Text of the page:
I'm starting a new book today. Yay! But with a new book comes anxiety.
* Will this book be as good as my last?
* What if I start writing and realize it isn't very good?
* I avoided the saggy middle last time, but what if this middle becomes a lumpy mess?
* Will the romance journey be swoon-worthy?
* Will the spiritual journey be realistic and relatable?
* Will readers empathize with my characters?
But before any of these fears can circle my brain, one BIG fear trumps all.
Will my first sentence be a big pile of dog doo?
My initial attempts at the first sentence usually should be swooped into a "doggy waste" bag. I struggle to find just the right words to start a story. I've been known to lose hours, in some cases, days, trying to figure out the perfect opening line.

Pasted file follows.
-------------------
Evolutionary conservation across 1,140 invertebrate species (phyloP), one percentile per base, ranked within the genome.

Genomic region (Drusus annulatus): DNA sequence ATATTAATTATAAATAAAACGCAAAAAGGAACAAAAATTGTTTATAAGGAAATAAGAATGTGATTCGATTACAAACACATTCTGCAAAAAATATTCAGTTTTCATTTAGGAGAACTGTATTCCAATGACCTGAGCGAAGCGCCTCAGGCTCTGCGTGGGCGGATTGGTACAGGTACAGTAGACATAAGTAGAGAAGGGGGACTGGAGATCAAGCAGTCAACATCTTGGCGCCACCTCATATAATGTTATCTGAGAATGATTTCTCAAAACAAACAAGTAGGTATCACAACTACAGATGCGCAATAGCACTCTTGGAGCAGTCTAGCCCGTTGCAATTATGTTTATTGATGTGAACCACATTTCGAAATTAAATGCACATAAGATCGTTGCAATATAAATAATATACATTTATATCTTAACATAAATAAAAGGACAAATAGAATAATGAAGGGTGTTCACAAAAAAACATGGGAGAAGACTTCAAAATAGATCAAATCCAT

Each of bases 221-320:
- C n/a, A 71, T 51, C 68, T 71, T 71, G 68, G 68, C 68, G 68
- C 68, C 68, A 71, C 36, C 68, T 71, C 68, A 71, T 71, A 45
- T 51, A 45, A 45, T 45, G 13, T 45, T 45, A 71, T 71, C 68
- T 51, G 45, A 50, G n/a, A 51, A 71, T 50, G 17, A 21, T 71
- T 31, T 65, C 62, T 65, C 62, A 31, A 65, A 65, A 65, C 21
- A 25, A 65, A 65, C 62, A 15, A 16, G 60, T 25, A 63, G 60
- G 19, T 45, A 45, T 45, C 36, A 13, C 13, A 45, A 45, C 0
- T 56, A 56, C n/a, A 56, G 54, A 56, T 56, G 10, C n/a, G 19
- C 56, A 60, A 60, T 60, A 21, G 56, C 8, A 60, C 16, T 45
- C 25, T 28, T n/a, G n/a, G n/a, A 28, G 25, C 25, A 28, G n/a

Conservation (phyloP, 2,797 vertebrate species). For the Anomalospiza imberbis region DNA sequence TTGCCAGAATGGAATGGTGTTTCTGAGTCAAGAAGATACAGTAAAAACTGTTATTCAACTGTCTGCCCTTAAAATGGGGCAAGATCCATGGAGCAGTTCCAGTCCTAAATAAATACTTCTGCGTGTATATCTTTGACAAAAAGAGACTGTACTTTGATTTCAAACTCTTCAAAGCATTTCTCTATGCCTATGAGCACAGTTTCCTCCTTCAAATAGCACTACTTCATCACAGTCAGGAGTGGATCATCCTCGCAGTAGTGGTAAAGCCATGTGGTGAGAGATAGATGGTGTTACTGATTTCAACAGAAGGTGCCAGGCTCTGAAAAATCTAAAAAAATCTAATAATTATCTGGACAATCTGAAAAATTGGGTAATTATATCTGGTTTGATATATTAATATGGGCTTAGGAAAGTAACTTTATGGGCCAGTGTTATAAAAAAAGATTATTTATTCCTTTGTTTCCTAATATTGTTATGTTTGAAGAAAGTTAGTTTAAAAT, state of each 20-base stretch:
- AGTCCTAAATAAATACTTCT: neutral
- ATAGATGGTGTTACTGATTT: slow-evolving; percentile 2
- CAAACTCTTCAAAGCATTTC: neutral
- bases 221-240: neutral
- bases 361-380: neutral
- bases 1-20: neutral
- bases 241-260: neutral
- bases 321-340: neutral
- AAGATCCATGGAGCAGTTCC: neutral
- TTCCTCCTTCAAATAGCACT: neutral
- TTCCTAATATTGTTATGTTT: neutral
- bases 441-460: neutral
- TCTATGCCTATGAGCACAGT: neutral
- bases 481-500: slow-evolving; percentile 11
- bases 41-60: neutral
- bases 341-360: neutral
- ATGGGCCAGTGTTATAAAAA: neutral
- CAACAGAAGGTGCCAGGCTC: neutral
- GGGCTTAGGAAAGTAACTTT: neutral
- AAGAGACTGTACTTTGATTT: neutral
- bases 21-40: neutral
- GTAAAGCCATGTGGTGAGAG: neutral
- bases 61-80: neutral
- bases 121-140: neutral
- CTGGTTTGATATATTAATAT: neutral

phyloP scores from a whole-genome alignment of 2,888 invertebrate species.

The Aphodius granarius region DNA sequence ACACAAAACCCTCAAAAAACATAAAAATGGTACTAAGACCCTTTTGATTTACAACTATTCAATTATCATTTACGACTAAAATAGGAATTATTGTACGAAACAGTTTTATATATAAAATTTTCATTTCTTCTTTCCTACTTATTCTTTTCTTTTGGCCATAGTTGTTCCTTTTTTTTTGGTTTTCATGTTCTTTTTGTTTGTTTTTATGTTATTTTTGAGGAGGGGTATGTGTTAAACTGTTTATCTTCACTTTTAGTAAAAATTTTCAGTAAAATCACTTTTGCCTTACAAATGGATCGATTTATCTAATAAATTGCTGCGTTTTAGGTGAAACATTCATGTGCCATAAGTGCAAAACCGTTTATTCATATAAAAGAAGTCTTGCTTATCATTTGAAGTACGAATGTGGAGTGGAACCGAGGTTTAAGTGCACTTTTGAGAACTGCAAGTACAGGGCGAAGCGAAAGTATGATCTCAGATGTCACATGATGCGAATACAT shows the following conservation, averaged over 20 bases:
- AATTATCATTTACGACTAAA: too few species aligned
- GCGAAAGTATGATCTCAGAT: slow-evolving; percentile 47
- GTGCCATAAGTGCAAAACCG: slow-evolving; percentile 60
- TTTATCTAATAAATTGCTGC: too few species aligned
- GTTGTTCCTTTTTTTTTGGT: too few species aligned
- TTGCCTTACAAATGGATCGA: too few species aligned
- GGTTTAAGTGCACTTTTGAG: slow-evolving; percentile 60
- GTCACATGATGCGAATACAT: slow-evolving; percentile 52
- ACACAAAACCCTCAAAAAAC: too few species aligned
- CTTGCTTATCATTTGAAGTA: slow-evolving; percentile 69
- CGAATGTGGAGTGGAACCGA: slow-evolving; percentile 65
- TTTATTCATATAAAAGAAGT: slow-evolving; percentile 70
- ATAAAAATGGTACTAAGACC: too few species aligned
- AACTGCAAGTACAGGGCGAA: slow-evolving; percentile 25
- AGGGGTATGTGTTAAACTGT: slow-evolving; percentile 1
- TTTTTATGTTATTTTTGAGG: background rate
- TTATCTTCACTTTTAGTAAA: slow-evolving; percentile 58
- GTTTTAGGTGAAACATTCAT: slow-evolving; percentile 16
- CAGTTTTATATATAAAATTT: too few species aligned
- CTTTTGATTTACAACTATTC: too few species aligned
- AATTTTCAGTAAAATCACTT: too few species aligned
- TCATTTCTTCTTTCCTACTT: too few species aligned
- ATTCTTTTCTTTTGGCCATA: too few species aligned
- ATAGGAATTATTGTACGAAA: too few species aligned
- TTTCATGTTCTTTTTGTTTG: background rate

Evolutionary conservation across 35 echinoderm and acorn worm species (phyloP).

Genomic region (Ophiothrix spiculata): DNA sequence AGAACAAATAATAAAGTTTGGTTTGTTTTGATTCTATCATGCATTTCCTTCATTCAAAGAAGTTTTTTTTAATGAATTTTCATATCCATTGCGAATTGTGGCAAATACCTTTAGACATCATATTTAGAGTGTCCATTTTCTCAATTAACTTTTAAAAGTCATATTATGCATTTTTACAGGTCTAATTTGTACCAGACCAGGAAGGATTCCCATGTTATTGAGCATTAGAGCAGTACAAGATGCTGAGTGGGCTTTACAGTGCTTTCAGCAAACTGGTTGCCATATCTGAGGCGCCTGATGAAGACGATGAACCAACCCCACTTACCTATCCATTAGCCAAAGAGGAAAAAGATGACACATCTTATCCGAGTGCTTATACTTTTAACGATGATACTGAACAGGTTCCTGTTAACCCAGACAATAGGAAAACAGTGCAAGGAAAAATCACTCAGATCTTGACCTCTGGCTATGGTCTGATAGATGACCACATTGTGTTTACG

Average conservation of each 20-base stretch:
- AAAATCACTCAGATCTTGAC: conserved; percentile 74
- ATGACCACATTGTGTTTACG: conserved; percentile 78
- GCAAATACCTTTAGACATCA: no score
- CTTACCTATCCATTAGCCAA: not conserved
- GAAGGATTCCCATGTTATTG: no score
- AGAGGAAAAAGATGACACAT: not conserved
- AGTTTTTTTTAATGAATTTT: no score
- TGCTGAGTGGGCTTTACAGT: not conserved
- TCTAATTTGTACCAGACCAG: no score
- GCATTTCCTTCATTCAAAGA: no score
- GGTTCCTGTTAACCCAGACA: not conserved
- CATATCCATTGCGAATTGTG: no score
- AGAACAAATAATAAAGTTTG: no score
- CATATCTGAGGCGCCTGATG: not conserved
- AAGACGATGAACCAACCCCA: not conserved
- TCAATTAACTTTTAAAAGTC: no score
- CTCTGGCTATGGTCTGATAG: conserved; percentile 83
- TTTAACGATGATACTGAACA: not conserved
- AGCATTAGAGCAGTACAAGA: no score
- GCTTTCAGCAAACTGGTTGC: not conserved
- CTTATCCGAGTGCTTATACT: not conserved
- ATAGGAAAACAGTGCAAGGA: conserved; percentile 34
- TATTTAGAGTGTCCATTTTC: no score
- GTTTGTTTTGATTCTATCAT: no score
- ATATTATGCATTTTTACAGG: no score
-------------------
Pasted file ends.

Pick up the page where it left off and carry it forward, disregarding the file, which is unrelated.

My solution? I no longer obsess about it. I write any old thing and MOVE ON. For some reason, giving myself permission to not write the perfect opening frees my brain to write the actual story. And, at some point, the right first line comes to me. Sometimes this doesn't happen until the revising stage, but what does it matter? It's the final result that counts. :)
Another thing that helps me get over this block is to read past winners of the Bulwer-Lytton Fiction contest. This contest exists to reward writers who come up with the worst first line! I enjoy skimming through previous years' winning lines. Some of them will cause spontaneous, loud laughter. You've been warned!
How do you get past the pressure of writing the perfect first sentence? Share your tips!!
Have a wonderful day!